It is so gratifying. It is because the data is all raw and you don’t have interference from referral networks that have been there. In fact, in most of these situations, those referral network data don’t exist because they are brand new in a new market, or they were severed because of a bad partner relationship or something like that. You get to see the impact of the full team plan go into action because their patients are coming from anywhere else.
There’s another group of people where they may be in practice and they have decided that they are busy, but they are not busy with the patients they want to be busy with. They may have been in practice for years. Maybe they are getting closer to retirement. They are 10 or 8 years away from retiring and still want to treat patients, but they are not looking to work from 6:00 AM to 6:00 PM beyond the call. They want to focus on having a healthy business but also a healthy life outside of business.
Let’s talk about the med-tech companies. How do you guys work with them?
Med-tech is one of my favorite things in the world and the reason is that med-tech is bringing the most amazing solutions to patient populations and there is this little barrier in between that called private practice. I mentioned that the company is rooted in neuroscience and is about behavior and behavior change. In reality, in advertising and marketing, all we are doing is changing behavior when it is done correctly. Something is happening out there right now. We want something slightly different to happen.
Med-tech will hire us to create patient demand for a very specific procedure. This does one of a couple of things. One, patients learn that there may be an opportunity to feel a lot better, a lot sooner than going through the typical healthcare bureaucracy, spending years in private practice, and getting referred to a specialist. This gets them to a solution quicker. It also gets patients asking for procedures, which drives behavior change at the practice level.
If someone has been slightly against shifting from their current treatment algorithms or protocols, that is to be expected. There are a lot of biases that tell us that that is how humans are status quo bias, commitment bias, mission bias, and all these things that keep people doing what they are already doing. However, a patient goes into the practice and asks repeatedly, “Do you do the ABC procedure?” It will shock that person into being more aware that maybe they need to learn or potentially offer a different therapy.The industry of advertising and marketing is horrible. It is built on a complete foundation of no accountability to actual results. Click To Tweet
Med device, med-tech, biotech, whatever terminology or subsegment you fit in the industry, we do a good job of professional ed training, internal training, peer-to-peer training from technique and everything, but traditionally the piece that they haven’t taken ownership of is patient education. They have a little bit, but I’m talking well beyond the brochures that are available and literature that can be put up around an office. That is stage one.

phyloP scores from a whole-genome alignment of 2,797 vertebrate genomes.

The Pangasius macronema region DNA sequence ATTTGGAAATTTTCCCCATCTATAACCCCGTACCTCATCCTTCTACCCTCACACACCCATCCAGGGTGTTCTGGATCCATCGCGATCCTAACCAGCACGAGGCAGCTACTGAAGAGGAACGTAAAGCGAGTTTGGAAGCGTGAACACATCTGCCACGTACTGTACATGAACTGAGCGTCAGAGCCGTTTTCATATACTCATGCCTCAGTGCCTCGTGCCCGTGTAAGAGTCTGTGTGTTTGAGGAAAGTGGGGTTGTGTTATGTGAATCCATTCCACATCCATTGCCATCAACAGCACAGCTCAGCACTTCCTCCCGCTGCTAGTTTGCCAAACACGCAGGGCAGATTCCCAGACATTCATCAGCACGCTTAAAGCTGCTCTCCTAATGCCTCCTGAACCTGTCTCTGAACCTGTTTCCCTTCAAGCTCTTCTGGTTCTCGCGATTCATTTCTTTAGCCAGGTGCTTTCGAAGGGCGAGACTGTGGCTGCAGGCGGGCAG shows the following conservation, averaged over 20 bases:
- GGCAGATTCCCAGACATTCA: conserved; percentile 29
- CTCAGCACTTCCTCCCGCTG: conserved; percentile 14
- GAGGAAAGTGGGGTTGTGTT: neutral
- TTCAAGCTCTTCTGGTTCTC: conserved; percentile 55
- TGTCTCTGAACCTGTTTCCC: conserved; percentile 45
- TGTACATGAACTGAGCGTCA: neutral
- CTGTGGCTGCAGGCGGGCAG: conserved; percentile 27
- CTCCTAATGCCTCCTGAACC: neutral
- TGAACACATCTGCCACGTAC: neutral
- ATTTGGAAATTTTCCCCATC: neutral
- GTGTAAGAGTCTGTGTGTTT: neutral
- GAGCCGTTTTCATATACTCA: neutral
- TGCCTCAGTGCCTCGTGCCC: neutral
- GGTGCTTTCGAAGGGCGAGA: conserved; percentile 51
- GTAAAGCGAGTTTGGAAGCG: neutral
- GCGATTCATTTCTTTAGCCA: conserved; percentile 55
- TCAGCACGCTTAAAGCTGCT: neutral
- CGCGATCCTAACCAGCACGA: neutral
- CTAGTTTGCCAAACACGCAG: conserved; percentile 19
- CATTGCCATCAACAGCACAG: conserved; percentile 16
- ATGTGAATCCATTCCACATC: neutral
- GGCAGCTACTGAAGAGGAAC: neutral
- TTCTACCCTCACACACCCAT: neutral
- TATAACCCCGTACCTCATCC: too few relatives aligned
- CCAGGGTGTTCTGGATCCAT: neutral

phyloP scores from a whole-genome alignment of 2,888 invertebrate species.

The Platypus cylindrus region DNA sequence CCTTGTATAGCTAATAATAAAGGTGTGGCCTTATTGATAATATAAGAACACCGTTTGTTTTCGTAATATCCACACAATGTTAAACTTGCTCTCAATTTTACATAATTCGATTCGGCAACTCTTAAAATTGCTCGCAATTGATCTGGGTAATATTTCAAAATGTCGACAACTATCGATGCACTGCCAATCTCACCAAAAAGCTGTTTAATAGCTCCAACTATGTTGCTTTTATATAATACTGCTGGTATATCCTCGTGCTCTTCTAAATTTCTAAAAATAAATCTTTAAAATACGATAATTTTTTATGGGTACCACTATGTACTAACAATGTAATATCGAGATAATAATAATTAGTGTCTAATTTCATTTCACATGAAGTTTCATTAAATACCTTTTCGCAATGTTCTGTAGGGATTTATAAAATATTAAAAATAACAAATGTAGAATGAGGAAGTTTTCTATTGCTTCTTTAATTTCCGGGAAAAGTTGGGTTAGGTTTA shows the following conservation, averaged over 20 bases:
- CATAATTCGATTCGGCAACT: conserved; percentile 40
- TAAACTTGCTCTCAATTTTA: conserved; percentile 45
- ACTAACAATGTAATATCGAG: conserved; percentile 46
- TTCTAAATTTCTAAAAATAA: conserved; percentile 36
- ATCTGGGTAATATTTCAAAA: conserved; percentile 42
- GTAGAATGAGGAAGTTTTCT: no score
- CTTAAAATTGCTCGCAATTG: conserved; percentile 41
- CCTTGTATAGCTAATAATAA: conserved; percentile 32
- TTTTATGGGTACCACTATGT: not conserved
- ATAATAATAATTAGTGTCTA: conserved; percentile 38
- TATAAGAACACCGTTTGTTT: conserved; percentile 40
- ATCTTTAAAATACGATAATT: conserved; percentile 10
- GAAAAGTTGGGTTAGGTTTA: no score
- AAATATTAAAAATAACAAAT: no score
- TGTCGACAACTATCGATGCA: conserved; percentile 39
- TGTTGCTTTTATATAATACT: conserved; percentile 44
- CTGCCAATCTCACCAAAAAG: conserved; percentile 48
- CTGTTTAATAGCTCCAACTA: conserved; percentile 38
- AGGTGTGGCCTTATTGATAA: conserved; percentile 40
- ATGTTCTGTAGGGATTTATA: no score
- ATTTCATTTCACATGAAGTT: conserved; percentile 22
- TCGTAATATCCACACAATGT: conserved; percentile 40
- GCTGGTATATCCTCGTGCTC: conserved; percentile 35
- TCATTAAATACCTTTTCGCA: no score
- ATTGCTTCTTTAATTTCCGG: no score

Emotionally connecting with the issues that patients that they help fix or dealing with and letting those folks know, as Zed mentioned, “You may not have to live this way,” and as opposed to hoping that Bob’s nephew or neighbor recommends one of the providers that happens to believe what you believe as a company. You can take ownership of steering patients towards providers that believe what you believe, and if they are a good candidate, they are going to treat them that way through their algorithm.
Some people might be reading this and thinking this sounds a little bit too good to be true, telling me these guys can magically do the procedures I want to do, get me doing them or get the patients that I want to see, get me seeing them regardless of the industry whether it be biotech, medical device, or medical equipment. The burning question that everybody wants to know and you guys can only share what you can, how are you guys doing this?
First of all, you are right to say it is too good to be true. In most cases, it is because the industry of advertising and marketing is horrible and sucks. It is built on a complete foundation of no accountability to actual results. If you go back 100 years, copywriters were brilliant. It was all based on psychology and behavior. If you go look in an ad that was written in the late 1800s, you want to buy the product. It is because it was solving a problem and emotionally connecting.